“This is a great success story,” says Emma Pickett, a lactation consultant in London and breast-feeding counsellor with The Association of Breast-feeding Mothers. “It’s hard work to get a full milk supply built up with induced lactation. It takes a lot of physical and emotional commitment.” Emma has many lesbian clients and has advised a few couples on induced lactation, but none have managed to follow it through. “One of the fears is that the birth mother’s milk supply is threatened in the first six weeks. But there’s no reason why you can’t protect her milk supply by expressing using a breast pump.”
Luckily, once it came in, Sarah’s milk supply was strong. Because breast milk production is based on demand the couple carefully maintained both their milk supplies by balancing the feeds. “I’d feed Lily first,” says Jane, “then if she was still hungry I’d pass her to the big guns!” As Lily got older Jane’s milk supply would not sustain a full feed but was enough to comfort her. This meant Sarah could get good stretches of sleep at night and breaks in the day, so neither parent suffered the extreme sleep deprivation common with having a newborn. “We feel that our start to parenthood was easier than it might have been,” says Sarah.
The couple found responses from other people were varied. Their midwives had never come across the concept of induced lactation before and avoided engaging with it. But midwives knowledge and expectations vary considerably and many others would have been open to it. “I would be doing a lot of signposting, says Judy*, a midwife in the southwest who has practised for 30 years, and has come across induced lactation before. “To me it seems like a really obvious thing to do – share the parenting. So many men say, ‘I wish I could breast-feed the baby. All this burden is on her, I want to take some of it away.’”
At first Jane found it tricky explaining to her boss that she needed to pop away from her desk to pump in the lead up to the birth. “Once he understood he was supportive,” she recalls, “some friends and family admitted they felt uncomfortable about us both breast-feeding at first but didn’t say so until they were over it.”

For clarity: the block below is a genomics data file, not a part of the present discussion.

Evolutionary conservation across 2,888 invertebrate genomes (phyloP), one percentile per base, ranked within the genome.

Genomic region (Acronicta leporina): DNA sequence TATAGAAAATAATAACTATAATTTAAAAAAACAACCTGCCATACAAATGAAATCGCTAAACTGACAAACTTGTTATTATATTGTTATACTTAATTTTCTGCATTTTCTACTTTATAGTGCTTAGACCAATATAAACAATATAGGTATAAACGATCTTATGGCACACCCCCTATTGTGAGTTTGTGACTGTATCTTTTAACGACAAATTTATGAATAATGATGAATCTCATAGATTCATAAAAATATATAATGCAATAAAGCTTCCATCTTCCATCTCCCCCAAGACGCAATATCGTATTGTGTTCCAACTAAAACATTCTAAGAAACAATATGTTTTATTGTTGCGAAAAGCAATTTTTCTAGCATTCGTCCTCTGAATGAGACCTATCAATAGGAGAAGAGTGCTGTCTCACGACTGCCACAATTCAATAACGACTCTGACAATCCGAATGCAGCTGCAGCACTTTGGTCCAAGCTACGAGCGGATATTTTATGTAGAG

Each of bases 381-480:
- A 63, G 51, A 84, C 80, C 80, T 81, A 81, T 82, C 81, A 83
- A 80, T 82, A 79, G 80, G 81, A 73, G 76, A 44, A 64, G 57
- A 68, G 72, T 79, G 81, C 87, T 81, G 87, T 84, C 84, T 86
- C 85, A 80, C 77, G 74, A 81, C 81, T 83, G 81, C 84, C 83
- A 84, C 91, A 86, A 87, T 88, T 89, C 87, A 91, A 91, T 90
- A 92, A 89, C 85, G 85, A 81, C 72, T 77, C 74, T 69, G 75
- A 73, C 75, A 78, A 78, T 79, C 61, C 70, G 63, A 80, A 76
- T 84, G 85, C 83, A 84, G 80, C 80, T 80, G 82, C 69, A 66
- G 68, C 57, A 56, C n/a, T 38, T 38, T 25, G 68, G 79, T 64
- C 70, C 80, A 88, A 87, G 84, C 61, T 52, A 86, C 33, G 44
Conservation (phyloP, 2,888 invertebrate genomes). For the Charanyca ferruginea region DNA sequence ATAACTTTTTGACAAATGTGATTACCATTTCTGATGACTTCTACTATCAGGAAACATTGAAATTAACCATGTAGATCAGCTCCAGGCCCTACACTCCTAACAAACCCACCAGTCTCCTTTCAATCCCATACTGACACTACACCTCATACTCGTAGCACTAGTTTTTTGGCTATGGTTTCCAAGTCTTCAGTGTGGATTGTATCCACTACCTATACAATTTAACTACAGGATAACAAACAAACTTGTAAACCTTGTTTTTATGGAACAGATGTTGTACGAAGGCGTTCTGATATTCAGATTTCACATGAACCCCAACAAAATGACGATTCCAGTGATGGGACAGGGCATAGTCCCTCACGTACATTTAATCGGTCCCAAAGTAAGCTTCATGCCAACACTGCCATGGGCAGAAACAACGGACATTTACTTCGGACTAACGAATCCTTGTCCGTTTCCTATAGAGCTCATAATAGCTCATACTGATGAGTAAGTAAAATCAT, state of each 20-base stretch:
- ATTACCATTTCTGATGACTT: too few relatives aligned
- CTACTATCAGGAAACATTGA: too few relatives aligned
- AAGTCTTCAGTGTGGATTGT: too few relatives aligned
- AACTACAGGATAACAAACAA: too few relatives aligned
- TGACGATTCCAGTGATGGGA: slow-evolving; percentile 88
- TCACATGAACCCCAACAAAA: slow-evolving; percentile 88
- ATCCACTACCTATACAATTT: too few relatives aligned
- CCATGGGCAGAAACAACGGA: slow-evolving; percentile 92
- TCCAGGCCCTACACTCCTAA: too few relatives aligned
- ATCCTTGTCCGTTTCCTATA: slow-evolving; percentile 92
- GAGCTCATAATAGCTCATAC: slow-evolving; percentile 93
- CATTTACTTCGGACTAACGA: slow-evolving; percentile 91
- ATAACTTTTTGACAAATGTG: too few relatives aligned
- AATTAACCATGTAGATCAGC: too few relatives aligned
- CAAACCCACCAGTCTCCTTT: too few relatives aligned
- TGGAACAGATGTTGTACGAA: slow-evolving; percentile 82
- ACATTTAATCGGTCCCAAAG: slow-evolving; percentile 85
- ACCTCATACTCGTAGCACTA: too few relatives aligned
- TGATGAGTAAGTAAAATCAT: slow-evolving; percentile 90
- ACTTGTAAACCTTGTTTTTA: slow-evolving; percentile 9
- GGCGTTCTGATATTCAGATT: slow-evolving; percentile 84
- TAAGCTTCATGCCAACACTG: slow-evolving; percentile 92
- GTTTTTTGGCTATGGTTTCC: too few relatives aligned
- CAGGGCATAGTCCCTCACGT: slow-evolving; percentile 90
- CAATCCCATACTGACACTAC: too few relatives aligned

“We’ve had loads of supportive and positive reactions from other parents,” says Jane. “The main attitude has been ‘I wish my husband could breast-feed too, I’m so jealous!’”
The couple plan to have another child, and Jane will carry this time. “I’d really like Sarah to breast-feed too. I did half the nights – that one is going to come back! I’d much rather share that role and have the help.”
Jane and Sarah are now both equally bonded to Lily. “She doesn’t express a preference about who she goes to for comfort,” says Sarah. “This was one of several strategies that we put in place in order to try and make sure Lily has two primary parents and it worked well. It’s been great for me and lovely seeing Jane and Lily also bond from the start.”
All breast-feeding support services will be able to advise on induced lactation.
Emma Pickett: www.emmapickettbreastfeedingsupport.com
National Childbirth Trust NCT: www.nct.org.uk
Association of Breastfeeding Mothers: www.abm.me.uk
La Leche League: www.laleche.org.uk
This article was printed in issue 6 of We Are Family magazine, Summer 2014. Details may have changed - please do not rely on this information solely when making decisions - do your own research, make your own checks and get legal or health advice as appropriate.
* names have been changed to protect identities